Today,[link widoczny dla zalogowanych], my knee hurts if I lift my knee toward my chest from a sitting position. I just noticed this symptom today, and so i figure it has something to do with standing yesterday. My ankle and toe joint have the same as yesterday, moving feels ok, but applying pressure hurts.
Remember, I hobbled on a cane and my heel for some weeks after my toe fracture; next, I used crutches without applying any pressure whatsoever on my small injured left foot or my left leg for the rest of these 4+ months, keeping it elevated constantly everything time.
I truly need to see a professional to properly diagnose my problem(s),[link widoczny dla zalogowanych], but the orthopedic specialist wouldn't take me due to insufficient insurance when my doctor tried to set a scheduled appointment. So, I'm tied to looking to get whatever free advice I can get for the time being, in hopes that I can get medicaid after i apply in a few days.
I additionally attempted to take pictures of my x-rays having a cheap camera,[link widoczny dla zalogowanych], which I'm certain you realize could be a daunting task. The quality isn't exceptional, but I'm posting them just in case it helps for these post. I kept different shots of every one, simply because they show more or less details in different areas.
For other people who could find this information useful,[link widoczny dla zalogowanych], here's what happened.
After breaking my toe, I hobbled around on my small heel with a cane for a few weeks, as mentioned during my first post. This caused unnatural technique injured foot and it started to cause pain in my heel along with other places of my foot that weren't broken,[link widoczny dla zalogowanych], and so i switched to presenting crutches with my injured foot off the ground, and continued using crutches by doing this for around four more months, not while using injured foot at all, since the pain never went away. The toe itself, however,[link widoczny dla zalogowanych], was fully healed, albeit a little crooked because I didn't go back for that initial one-week followup after getting the fracture reduced (set) and my toe buddy-taped.
The pain in weird places ended up being Complex Regional Pain Syndrome (CRPS), otherwise known as Reflex Sympathetic Dystrophy (RSD). This can be a condition of the nervous system that may occasionally occur after a relatively minor injury, usually once the injured limb can be used unnaturally as a result of that injury. Mistake #1 was using the cane improperly and keeping my toes off the floor after i hobbled around on my small heel.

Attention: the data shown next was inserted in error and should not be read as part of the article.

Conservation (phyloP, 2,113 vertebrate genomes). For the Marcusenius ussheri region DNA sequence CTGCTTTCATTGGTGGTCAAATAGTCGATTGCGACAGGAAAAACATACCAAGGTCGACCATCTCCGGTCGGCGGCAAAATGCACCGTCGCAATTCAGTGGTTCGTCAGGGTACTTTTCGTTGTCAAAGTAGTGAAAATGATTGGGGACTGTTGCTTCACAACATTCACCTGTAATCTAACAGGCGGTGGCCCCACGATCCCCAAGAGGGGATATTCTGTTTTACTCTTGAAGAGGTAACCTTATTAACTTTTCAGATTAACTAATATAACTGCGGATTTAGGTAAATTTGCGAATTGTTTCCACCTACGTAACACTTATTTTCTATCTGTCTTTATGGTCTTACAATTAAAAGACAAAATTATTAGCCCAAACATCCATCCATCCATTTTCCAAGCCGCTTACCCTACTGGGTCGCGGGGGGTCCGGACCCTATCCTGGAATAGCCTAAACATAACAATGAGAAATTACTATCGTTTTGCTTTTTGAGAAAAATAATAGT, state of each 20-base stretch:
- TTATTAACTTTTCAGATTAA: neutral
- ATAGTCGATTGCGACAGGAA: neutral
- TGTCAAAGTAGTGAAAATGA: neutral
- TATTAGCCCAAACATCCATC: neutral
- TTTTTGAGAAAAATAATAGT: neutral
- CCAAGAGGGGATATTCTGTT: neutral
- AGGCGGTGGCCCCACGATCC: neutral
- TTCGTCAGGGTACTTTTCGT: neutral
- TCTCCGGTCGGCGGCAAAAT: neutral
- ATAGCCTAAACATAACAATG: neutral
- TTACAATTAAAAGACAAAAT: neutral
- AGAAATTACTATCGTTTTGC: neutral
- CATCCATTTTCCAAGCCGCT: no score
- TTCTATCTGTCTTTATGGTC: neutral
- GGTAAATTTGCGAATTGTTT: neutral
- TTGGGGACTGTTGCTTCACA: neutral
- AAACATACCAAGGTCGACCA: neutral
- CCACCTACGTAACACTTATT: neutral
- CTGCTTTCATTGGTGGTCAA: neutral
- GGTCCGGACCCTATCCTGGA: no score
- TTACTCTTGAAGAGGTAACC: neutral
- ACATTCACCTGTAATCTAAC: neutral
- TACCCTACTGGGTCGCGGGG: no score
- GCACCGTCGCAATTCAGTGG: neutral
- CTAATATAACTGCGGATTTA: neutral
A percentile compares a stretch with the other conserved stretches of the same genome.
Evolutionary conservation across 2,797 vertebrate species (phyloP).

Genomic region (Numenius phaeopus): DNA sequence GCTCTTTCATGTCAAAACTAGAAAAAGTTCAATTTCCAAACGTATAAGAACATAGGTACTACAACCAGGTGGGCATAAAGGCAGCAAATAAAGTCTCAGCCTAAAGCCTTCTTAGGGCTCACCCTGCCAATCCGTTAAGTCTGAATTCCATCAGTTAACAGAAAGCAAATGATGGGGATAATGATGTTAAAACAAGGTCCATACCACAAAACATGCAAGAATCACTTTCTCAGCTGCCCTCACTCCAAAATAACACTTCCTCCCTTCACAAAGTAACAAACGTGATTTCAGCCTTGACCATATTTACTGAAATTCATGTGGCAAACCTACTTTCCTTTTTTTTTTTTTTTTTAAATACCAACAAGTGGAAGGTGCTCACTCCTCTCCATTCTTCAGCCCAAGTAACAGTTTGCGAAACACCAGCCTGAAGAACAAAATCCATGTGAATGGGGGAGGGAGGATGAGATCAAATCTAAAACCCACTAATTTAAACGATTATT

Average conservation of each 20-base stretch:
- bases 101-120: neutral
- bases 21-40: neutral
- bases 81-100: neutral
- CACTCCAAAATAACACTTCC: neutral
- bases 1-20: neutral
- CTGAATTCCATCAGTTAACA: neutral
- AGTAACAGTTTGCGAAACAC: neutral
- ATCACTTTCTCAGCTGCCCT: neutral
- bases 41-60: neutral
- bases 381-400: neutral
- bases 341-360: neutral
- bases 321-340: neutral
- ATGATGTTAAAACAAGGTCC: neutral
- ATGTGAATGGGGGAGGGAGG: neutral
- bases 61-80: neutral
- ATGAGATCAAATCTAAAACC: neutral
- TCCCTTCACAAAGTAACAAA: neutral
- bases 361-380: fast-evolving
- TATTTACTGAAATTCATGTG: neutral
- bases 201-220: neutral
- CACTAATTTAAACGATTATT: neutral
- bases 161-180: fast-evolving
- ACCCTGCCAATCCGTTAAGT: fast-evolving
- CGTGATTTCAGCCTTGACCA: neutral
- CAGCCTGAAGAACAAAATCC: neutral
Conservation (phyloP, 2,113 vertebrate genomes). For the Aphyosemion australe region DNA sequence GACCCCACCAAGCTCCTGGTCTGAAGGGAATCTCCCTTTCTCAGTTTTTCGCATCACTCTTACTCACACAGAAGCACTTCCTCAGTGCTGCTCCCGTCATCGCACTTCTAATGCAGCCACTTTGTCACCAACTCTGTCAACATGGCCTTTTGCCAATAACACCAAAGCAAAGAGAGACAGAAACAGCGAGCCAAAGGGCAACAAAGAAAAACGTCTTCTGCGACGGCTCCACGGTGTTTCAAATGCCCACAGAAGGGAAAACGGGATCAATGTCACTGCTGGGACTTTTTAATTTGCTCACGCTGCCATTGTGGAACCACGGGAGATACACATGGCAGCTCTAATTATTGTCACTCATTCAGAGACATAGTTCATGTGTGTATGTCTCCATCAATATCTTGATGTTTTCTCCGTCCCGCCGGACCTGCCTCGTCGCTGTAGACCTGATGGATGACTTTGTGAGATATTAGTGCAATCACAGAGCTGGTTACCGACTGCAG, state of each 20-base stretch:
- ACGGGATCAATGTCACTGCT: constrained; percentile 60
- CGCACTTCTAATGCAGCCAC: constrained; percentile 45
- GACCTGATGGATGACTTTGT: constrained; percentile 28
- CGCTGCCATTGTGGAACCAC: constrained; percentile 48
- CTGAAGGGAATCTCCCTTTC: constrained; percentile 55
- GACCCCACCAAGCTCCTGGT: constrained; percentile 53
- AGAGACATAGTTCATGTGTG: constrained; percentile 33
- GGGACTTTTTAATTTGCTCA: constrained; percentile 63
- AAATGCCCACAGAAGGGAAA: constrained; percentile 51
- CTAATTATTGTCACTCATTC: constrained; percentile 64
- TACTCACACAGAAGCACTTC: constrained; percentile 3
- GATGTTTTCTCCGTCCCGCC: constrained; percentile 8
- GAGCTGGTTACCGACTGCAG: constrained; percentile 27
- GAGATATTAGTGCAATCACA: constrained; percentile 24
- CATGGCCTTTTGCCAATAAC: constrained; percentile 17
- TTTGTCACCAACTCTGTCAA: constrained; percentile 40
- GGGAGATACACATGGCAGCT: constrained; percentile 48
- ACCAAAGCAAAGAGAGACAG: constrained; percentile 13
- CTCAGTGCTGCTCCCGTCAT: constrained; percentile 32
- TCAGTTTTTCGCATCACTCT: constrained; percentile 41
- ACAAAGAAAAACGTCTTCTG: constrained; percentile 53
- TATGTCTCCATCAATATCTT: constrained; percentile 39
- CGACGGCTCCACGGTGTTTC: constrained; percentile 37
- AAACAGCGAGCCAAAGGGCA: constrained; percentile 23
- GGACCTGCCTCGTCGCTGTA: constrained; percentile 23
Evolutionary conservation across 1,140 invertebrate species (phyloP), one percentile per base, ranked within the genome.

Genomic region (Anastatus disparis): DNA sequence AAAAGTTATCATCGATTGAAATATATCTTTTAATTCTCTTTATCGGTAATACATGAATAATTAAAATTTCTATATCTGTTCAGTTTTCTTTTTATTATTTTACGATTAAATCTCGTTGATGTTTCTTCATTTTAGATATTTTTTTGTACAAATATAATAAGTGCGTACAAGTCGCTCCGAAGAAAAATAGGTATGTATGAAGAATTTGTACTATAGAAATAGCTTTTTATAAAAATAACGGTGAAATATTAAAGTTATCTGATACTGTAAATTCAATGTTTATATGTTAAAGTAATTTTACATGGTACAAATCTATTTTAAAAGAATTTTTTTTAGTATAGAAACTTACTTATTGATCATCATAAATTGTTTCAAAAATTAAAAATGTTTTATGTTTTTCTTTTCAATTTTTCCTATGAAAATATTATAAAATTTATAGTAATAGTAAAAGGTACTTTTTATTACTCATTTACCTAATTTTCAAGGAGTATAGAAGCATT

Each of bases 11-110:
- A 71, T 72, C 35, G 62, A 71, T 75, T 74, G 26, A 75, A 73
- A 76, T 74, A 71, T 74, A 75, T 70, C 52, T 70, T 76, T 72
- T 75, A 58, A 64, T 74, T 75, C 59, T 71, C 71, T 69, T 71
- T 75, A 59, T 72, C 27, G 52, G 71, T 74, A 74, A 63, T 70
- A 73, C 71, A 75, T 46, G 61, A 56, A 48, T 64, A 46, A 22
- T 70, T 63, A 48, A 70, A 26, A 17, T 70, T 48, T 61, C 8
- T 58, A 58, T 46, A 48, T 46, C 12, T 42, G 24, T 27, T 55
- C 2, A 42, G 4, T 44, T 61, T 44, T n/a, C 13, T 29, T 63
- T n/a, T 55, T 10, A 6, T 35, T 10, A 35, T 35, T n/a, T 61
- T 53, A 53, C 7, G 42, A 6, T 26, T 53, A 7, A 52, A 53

The moth-eaten appearance. remember, this is after four months or so of not walking about the foot whatsoever,[link widoczny dla zalogowanych],[link widoczny dla zalogowanych], suspending it in the air while I walked on one foot and two crutches during that whole time. You heard right, bone atrophy. It was porous since it hadn't been utilized in over 4 months,[link widoczny dla zalogowanych], not due to some disease. That was mistake #2, babying it for all those months after i must have been using it, at least a little bit, despite the pain.
My orthopaedic specialist explained all of this to me after we spent Three hours in her own office last October, looking at my foot and the x-rays, going over my medical history and physical lifestyle, and developing a detailed timeline of my condition over the previous 4 and a half months. She was very thorough and incredibly straight-forward,[link widoczny dla zalogowanych], and that i truly appreciate everything she has accomplished for me. I haven't been back for a few months, but have an appointment for a followup next weekend.
I still have some pain during my foot in the RSD, but I'm walking onto it normally, and luckily it's not nearly as severe as many of the cases I've read about. However for everyone individuals who're looking over this after fracturing a toe, ankle,[link widoczny dla zalogowanych], or whatever, whether it's too painful to walk onto it, it's easier to stay off of it for any week or two until you can flex it normally while walking, than to end up with a possible duration of RSD.
Don't stay from it too long or it will atrophy from non-use. You can regain bone mass with physical rehabilitation afterward, but the more your bones atrophy, the longer it takes to reverse it, and the more you risk another fracture in the thin bones as long as you're attempting to build them up again (which luckily didn't happen to me). Do ask your doctor how to use a cane properly, and follow those instructions. It ought to be held opposite the injured foot, not on exactly the same side as the injury, and that i repeat,[link widoczny dla zalogowanych],[link widoczny dla zalogowanych], the movement of the foot needs to be natural, if you are not putting your full weight onto it.
Should i be wrong in any detail here, I'm certain a doctor will correct me. However, I speak from what my orthopaedic specialist has explained after thorough examination, as well as from my own experience.
Of course, pain in which you don't expect it's not necessarily CRPS/RSD, and you should visit a qualified specialist to make that diagnosis. But I hope this article help prevent another person from getting it, because I've read some problem reports from people whose condition is far more severe than mine, even when the initial injury was no worse.